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What might well be the most spartan jazz club anywhere (if you didn't know it was there, you'd walk right past it) is The Stone, way down at Avenue C and East 2nd Street in Manhattan. Founded by John Zorn, the avant-garde composer, arranger and record producer, as a venue for intrepid music, it's a new kind of jazz club where no refreshments or merchandise is sold, only music, and all nightly revenues go to the musicians. The door charge is usually $10 per set, half price for teenage students, and no advance ticket sales.
This was the scene, on a recent hot Thursday night, of a performance by an unprecedented quartetthe brainchild of Scott Robinson, a multi-instrumentalist whose talent and imagination know no bounds. I am talking about three bass saxophones plus percussion. Scott himself, of course, is on one of the huge horns, joined by J.D. Parran and Vinny Golia, and master percussionist Warren Smith.
Quite a sight, quite a sound. Though dwarfed by the contrabass sax Scott has in his vast instrumentarium, the three tubular monsters were not exactly lookalikes. The leader's was the shiniest, Golia's the most venerable looking. When we chatted afterwards, Vinny told me the horn was a rental, since it would have cost a bundle to bring his own on the flight from California. Warren, whom I hadn't seen in too long, presided over an array of instruments, drum kit among them. He did the opening honors, setting the stage evocatively for the first of two compositions by Scott.
There were scored passages but plenty room for improvisation, and each of the three proved himself an accomplished handler of a horn with a surprising range aside from overblowing, of which there was just enoughand producing sounds of great warmth. (Remember Adrian Rollini and, on occasion, Ernie Caceres?). The two pieces were consistently interesting, not least thanks to Smith's underpinnings. The music was recorded live and will be released on Scott's own label, as will be the evening's second set, not attended by your correspondent, which featured the reedmen on alto clarinets. If you're a Joe Lovano fan, you'll have heard the dark and reedy sound of this rare horn.
From The Stone we went across town to 183 West 10th Street and the comparatively elegant dungeon Smalls, to catch our man Vince Gardner, last heard soon after his return from an extended tour abroad with the Lincoln Center Jazz Orchestra. We had caught him at Birdland with David Ostwald's Louis Armstrong Centennial Band. But here was Vince at the helm of his own group, with his younger brother Derrick on trumpet, Sherman Irby on alto, Aaron Goldberg, piano, Carlos Henriquez, bass, and Ali Jackson, drums. A really tight front line and a fine rhythm section scored on an up-tempo romp, "Up From Down," from Vincent's Jesse B. Semple Suite, composed last year for Jazz at Lincoln Center.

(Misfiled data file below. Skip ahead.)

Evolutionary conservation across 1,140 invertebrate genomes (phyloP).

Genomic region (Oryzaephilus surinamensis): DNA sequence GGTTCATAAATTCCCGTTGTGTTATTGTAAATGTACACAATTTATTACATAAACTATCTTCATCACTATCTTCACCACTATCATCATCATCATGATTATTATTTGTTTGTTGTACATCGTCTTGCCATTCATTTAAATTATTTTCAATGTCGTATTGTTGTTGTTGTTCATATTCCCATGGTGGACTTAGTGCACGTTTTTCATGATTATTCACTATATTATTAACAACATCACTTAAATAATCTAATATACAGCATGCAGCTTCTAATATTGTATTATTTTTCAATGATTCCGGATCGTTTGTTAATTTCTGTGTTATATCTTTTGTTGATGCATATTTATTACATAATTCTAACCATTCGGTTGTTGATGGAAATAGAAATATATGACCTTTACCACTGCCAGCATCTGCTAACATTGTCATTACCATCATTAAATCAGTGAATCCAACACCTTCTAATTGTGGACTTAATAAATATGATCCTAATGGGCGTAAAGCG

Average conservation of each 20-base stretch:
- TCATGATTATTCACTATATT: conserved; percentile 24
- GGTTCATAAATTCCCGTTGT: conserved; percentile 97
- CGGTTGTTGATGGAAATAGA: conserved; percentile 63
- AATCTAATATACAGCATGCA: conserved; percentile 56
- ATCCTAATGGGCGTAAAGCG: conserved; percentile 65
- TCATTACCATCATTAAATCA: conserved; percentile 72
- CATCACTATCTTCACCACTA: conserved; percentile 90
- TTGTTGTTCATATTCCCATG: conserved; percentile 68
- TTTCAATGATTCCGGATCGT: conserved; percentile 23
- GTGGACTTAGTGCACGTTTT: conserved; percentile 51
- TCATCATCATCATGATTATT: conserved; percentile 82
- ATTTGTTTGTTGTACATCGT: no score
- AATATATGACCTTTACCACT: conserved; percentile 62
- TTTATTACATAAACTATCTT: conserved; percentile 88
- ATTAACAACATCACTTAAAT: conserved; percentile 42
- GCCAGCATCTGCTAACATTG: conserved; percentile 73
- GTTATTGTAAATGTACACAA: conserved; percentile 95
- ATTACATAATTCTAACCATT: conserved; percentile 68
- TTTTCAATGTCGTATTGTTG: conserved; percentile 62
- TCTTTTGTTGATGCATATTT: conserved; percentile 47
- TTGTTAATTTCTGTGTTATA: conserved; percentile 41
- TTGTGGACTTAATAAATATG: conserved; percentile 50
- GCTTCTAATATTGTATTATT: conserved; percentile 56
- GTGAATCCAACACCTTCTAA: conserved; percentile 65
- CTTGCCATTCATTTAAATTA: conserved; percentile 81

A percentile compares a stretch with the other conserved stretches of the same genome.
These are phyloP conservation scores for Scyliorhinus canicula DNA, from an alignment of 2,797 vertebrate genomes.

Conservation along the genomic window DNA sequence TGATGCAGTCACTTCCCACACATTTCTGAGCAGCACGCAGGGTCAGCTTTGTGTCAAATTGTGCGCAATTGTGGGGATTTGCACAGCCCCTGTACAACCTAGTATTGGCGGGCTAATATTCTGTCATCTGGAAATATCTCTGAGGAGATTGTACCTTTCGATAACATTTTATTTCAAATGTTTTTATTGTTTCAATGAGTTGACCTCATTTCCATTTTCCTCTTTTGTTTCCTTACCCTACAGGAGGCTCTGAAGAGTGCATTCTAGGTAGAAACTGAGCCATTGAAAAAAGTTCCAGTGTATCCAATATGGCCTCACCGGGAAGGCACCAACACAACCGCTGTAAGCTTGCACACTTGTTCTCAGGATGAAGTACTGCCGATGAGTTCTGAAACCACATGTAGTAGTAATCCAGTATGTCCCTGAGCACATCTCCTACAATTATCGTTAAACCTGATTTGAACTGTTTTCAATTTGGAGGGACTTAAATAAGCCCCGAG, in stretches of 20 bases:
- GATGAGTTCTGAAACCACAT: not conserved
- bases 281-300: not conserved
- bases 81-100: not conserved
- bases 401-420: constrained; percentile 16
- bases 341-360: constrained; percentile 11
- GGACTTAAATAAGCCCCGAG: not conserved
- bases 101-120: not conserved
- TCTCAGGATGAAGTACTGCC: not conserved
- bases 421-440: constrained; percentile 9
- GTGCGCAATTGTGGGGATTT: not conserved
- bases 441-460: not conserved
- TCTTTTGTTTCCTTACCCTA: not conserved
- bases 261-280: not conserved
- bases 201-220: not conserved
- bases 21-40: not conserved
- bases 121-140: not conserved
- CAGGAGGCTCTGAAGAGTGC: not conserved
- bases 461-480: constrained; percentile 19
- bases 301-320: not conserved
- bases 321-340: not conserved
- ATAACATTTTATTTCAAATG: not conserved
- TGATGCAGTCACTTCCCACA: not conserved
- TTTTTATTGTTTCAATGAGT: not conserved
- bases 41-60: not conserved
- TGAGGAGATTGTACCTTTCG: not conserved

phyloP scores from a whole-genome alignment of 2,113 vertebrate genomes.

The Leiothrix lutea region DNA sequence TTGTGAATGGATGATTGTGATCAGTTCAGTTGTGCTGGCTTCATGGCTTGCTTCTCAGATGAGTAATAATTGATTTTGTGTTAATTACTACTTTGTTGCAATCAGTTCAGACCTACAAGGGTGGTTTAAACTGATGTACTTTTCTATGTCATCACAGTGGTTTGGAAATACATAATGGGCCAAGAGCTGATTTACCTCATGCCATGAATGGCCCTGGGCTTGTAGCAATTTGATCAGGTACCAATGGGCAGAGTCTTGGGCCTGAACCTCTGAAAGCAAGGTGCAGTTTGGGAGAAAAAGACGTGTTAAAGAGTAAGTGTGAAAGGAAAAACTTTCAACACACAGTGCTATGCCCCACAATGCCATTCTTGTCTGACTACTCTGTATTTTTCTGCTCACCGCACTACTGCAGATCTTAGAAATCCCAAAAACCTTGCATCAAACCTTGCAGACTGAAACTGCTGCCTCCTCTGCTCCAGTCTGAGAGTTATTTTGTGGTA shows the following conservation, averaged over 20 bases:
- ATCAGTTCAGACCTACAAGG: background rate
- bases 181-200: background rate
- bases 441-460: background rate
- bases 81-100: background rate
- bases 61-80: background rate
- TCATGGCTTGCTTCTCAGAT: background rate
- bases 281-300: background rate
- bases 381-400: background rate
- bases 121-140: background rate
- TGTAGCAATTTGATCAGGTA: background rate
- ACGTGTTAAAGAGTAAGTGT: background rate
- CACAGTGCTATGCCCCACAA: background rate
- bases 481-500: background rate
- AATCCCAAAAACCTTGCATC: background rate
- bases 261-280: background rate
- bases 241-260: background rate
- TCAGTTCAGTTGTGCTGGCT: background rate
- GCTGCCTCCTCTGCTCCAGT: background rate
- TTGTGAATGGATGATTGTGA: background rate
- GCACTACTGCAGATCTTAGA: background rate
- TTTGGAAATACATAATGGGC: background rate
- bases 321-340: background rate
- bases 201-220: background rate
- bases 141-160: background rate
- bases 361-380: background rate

A contrasting mood was established by the trombonist on a ballad feature, "For Heaven's Sake." J. J. Johnson did that one, and us old timers recall that it was put on the map by singer Fran Warren, with Claude Thornhill's band. Vincent is one of the best young trombones around, convincingly handling any musical situation. With the Ostwald band he also does some engaging singing, a-la Trummy Young. Vince was about to announce a prominent visitor, who waved him offbut a spy had told me it was Wynton Marsalis. How nice to see him hanging out here. A good hot jazz summer night in Manhattan.
Another such night, a few weeks later, saw us at a new Friday night venue for jazz. At the Palio Bar in the upscale restaurant Piano Due, l51 West 51st Street, there is no piano, but Sandro Chia's extravagant mural of a centuries-old horse race, said to have cost millions, is lyrical in its own way. And Chef Michael Cetrullo serenades guests with his Italian delicacies.
We caught those estimable tenor saxophone partners, Harry Allen and Joe Cohn, ably supported by Joel Forbes, a bassist who eschews solos. Harry and Joe have developed an almost sixth sense for interplay; both are masters of changes and of their instruments, and they swing at any tempo, including some downright daring ones. They recently did a South Pacific CD for Arbors, so "People Will Say We're in Love" was no surprise, though the tempo was. From the Ellington-Strayhorn book came "I'm Checkin' Out, Goombye"a happy tune handled with appropriate touches of humor. Good acoustics and a friendly audience.
We'll be back, but we had another new midtown spot to check out, a boisterous bistro with Thursday as music night. Rue 57, at 60 West 57th, is a Parisian brasserie with a sushi bar booked by the same agency, and thus it also spots Harry Allen and Joe Cohn, along with a pair of other good tenormen, Grant Stewart and Jerry Weldon, and a singer named Sarah Hayes, still new to us.
I love jazz because anything is possible; it has few rules and the best jazz breaks those ones. I prefer free improv because it doesn't really have any rules at all.
I was first exposed to jazz in my teens (in the late sixties).
The first jazz record I bought was Filles de Kilimanjaro by Miles Davis, shortly followed by Extrapolation by John McLaughlin.
My advice to new listeners is to listen as widely as possible and not to make snap judgments--stick with it.